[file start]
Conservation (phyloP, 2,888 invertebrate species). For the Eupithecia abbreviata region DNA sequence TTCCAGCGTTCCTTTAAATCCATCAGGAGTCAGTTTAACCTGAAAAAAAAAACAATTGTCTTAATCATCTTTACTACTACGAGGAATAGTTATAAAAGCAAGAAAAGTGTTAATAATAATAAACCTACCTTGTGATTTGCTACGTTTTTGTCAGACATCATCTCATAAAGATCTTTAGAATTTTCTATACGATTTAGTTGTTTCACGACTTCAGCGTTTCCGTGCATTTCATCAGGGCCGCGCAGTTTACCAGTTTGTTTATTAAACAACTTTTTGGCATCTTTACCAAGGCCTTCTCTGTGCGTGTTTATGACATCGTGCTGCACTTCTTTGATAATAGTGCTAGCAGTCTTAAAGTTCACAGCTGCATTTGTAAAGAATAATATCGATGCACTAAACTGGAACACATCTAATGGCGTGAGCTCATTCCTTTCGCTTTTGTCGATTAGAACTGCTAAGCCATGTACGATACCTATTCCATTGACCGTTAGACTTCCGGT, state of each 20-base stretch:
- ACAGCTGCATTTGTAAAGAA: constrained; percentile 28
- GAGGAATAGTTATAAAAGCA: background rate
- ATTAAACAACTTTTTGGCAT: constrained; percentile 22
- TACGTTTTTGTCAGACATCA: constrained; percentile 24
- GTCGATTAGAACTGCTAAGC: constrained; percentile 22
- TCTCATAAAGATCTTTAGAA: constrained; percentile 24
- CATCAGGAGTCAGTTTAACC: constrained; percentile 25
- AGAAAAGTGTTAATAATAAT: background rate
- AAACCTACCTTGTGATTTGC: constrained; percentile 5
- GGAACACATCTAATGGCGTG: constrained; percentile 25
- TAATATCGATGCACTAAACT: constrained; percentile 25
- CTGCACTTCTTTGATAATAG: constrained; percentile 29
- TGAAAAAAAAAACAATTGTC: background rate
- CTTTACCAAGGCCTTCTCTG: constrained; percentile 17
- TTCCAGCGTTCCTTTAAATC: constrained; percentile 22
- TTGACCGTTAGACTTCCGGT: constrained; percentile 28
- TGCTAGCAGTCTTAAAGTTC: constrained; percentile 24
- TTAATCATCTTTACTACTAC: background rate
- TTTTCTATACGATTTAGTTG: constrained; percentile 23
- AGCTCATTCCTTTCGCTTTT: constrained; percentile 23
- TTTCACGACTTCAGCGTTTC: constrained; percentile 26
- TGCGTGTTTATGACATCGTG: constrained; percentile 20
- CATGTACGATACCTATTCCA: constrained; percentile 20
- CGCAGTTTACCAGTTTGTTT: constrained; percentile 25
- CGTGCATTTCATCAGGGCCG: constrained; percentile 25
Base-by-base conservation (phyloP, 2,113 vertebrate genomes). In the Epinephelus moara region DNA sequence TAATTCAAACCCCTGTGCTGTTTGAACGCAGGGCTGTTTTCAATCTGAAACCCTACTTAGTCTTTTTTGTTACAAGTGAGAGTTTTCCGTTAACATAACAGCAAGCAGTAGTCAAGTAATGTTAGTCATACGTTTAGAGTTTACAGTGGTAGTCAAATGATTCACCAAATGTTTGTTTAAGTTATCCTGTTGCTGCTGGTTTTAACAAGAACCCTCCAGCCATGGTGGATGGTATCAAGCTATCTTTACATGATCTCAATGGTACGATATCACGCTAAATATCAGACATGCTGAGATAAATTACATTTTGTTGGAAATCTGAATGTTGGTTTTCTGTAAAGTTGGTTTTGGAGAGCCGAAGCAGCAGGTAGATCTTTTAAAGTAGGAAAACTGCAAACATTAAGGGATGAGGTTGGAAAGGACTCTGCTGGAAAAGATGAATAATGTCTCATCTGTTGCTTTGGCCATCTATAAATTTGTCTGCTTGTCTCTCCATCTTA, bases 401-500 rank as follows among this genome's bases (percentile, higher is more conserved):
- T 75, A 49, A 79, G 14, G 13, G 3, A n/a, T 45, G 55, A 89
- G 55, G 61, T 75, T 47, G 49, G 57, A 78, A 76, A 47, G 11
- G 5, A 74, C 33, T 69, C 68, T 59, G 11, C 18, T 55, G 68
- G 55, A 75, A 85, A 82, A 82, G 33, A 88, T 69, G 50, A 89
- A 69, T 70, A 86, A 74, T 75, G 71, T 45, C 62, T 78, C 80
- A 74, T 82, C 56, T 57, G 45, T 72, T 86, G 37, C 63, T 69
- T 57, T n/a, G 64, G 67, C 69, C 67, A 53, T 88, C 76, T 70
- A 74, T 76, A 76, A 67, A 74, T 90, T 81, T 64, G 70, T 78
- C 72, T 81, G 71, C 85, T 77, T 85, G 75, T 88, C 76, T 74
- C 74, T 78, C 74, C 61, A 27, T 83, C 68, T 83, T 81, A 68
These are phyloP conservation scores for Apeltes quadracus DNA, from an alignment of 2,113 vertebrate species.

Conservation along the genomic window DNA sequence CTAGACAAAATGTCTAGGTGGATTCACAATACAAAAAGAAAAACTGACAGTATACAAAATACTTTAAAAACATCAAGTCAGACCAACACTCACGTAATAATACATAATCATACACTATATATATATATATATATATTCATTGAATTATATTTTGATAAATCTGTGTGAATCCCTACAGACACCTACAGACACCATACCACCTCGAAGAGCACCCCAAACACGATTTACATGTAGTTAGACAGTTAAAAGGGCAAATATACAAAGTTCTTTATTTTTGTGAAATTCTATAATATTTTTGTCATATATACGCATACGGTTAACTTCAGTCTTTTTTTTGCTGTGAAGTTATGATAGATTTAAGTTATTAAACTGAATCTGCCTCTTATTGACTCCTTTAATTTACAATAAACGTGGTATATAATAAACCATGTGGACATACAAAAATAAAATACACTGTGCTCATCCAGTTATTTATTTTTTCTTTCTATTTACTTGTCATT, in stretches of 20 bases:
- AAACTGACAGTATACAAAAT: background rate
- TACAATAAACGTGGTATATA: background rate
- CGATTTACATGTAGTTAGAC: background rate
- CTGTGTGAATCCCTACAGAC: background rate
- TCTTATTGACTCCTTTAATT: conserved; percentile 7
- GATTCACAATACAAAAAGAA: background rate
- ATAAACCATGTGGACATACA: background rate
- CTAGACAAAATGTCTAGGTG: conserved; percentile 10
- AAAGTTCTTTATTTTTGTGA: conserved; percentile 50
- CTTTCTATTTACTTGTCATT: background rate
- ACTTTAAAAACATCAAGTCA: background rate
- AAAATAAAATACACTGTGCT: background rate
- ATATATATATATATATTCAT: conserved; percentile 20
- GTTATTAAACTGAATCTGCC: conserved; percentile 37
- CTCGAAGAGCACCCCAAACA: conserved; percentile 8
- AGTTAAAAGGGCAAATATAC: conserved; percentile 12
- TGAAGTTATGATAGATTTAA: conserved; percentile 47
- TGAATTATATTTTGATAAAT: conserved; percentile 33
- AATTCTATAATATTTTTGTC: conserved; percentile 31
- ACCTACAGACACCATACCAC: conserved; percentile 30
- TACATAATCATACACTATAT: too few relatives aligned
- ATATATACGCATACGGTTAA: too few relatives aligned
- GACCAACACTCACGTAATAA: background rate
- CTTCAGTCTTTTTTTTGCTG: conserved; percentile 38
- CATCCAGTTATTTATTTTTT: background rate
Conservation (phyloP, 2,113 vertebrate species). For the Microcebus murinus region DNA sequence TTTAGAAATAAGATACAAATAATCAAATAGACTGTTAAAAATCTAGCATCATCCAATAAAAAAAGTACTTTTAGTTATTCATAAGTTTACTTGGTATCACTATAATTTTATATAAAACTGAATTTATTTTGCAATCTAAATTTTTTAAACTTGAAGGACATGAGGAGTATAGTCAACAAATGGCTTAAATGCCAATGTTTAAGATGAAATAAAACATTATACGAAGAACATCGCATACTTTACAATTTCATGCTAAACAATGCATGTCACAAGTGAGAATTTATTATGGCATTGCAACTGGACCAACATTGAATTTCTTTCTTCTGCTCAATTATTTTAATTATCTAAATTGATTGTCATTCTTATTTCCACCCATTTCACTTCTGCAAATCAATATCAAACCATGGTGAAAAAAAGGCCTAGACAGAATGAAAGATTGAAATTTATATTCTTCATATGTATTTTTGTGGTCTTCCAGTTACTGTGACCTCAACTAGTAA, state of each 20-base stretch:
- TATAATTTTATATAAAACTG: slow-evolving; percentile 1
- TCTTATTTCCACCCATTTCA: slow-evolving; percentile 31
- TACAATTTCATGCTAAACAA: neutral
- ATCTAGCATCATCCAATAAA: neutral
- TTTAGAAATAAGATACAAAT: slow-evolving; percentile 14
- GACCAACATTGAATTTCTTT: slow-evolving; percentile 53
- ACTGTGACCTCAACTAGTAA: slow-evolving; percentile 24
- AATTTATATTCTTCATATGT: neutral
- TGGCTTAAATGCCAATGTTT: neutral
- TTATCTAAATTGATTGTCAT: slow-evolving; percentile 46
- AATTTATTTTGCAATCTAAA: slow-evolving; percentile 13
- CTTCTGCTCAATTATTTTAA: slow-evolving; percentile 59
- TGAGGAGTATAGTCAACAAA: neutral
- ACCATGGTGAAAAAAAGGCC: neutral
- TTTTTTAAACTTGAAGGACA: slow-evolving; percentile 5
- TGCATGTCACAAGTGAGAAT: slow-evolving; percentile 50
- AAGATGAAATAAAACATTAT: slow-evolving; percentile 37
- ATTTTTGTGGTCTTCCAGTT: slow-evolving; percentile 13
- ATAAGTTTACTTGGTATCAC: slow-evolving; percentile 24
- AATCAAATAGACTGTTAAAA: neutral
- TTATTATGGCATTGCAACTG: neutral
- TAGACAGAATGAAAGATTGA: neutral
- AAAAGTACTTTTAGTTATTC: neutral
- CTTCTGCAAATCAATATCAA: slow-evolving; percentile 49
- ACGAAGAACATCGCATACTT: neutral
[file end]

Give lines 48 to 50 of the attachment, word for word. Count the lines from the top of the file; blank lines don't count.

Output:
- AAAGTTCTTTATTTTTGTGA: conserved; percentile 50
- CTTTCTATTTACTTGTCATT: background rate
- ACTTTAAAAACATCAAGTCA: background rate